So like the balloon adrift in the fog, I am moving upward and forward though the passage isn't necessarily clear.  And I'm a pretty darn excited! 

a girl named Lindsay

"A name with meaning could bring up a child,
Taking the child out of the parents’ hands.
Better a meaningless name, I should say,
As leaving more to nature and happy chance.
Name children some names and see what you do."
    -- Robert Frost

Does your name define you?  Is it a marketing asset or liability?  Several years ago I read Twyla Tharp's book The Creative Habit.  One particular chapter discussed names.  Is your name unusual?  If not what would you use?  I laughed.  I was having a tough year in the art world and figured my luck would change with the change of my name.  Lindsays, after all, were becoming as common as mud.  You know this to be a fact when you walk into class and find that 1/2 your students share your name.

So, hmmm.  Who should I be?  I was scrolling through the font list and came across Gigi.  It's the font just before the one I typically use - Gil Sans.  Gigi.  I liked it.  A romantic name of a robust girl.  As a joke, I wrote a friend an email in my new persona.  He thought I was nuts.  I believe unstable was the word he used.  No not unstable, just trying on a new name as I may try a new hat.  But Gigi soon lost her luster after passing a porn shop with the same name. 

Three years later and I am still seeking the perfect name.  I like Lindsay.  It is a family name dating back centuries.  For that matter, my whole name consists of family names dating back centuries.  A quick search at the Social Security website and I learned that in 1984 Lindsay was the 36th most popular name in the country.  This explains why I walked into a room full of them.My middle name isn't much better.  In 1997 it was the 65th most popular name given to girls. It also seems to be a favorite for Labrador Retrievers.   

My paternal grandmother, better known as Grandma, never liked her name.  I think Beatrice is lovely, but she always told me it was the name of a boring old bitty.  Recently I learned that she had been given two middle names.  I don't know why she kept it a secret.  I like them both - Clara and Cornelia, especially Cornelia.   

I am partly jesting here, but part serious too.  Many women don't change their names upon marriage as they have established a career with it.  To change it means more than a hassle at the bank to order new checks, it means confusing clients and colleagues, losing business.  Conversely, many Hollywood actors over the years changed their names to those easily pronounced and remembered.  My daughter has had several name changes over the years.  For her, a name means connection to family an establishment of roots.  For a person who has been adopted twice over, I can see why a name carries such weight and importance.  Guess which name she took?  Yup.  Lindsay.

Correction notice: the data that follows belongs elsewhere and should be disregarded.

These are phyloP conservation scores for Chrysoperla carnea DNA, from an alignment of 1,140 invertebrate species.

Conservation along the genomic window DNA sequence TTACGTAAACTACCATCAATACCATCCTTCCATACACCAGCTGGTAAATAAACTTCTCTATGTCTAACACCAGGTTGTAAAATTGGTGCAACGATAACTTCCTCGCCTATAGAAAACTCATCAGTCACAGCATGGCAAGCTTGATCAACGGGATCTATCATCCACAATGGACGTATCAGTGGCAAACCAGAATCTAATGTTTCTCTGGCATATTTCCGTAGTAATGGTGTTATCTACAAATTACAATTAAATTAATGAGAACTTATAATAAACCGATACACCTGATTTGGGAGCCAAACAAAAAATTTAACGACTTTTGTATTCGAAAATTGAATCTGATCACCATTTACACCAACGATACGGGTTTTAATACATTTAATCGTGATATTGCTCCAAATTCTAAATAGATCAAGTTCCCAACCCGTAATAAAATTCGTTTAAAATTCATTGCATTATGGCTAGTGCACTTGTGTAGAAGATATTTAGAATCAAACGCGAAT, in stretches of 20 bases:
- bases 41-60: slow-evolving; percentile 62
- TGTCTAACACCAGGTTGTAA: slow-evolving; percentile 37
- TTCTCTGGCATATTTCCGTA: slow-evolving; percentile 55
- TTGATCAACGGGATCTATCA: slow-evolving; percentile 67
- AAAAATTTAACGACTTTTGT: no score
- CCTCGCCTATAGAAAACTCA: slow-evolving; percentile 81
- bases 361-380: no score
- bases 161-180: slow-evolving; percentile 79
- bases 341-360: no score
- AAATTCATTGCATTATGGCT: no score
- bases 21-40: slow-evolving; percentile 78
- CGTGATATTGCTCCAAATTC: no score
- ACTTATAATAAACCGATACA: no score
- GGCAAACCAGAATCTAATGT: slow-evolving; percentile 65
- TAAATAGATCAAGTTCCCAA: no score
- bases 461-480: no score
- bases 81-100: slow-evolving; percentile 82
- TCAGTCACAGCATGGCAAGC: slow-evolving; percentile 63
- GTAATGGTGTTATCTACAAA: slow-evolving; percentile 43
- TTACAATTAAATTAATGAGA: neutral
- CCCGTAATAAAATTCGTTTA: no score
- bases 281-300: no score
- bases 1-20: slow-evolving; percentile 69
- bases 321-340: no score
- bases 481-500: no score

So I guess I will always be a Lindsay, one of many thousands, but to my daughter, I am the one and only Lindsay, her mom. 


"Reality is the leading cause of stress amongst those in touch with it."  --  Lily Tomlin

Mom's heart condition has me worried about my own.  I've been experiencing heart pounding panic attacks these past few days.   I am delighted to announce that my position as an Interim Director of Education is coming to a close with the hiring of a permanent replacement, but the transition is nerve wracking.  There is so much to do, so much to demonstrate and I know that all my best efforts will never live up to my own expectations.  I am an idiot and well aware of it.  There is no reason to have such high expectations other than I tend to live by my own moral code and sense of work ethic.  It has generally held me in good stead, but sometimes it is a royal pain in the heart. 

A few lovely things happened today which I wish to share.  (You see, I am making a conscious effort to focus on the positive and not the negative nigglies....)  First, I started teaching a knitting class at a fixed income housing facility for seniors. It was lovely.  We used knitting frames rather than needles as the tools are gentler to arthritic hands.  Within minutes they were knitting away.  I love working with this group.  The stories they tell are fascinating, though today's conversation about who is getting and giving booty had me blushing.   I tell ya, these ladies tell as it is.   

Later I heard from folks at the Peggy Notebaert Nature Museum.  They accepted my proposal for their upcoming exhibition "Lawn."  This is my second public installation in less than a year!  I also learned that Big Blue will be going to San Francisco.  It will be part of the traveling exhibition of Cool Globes.

Special thanks to Corinne of Lucky Penny's Workshop.  She named Big Blue as a her best link of 2007.  If you haven't strolled over to her workshop, you are in for a hilarious treat about the adventures of one knitter, her dog, her man and an outrageous yarn stash (she makes mine look pathetic).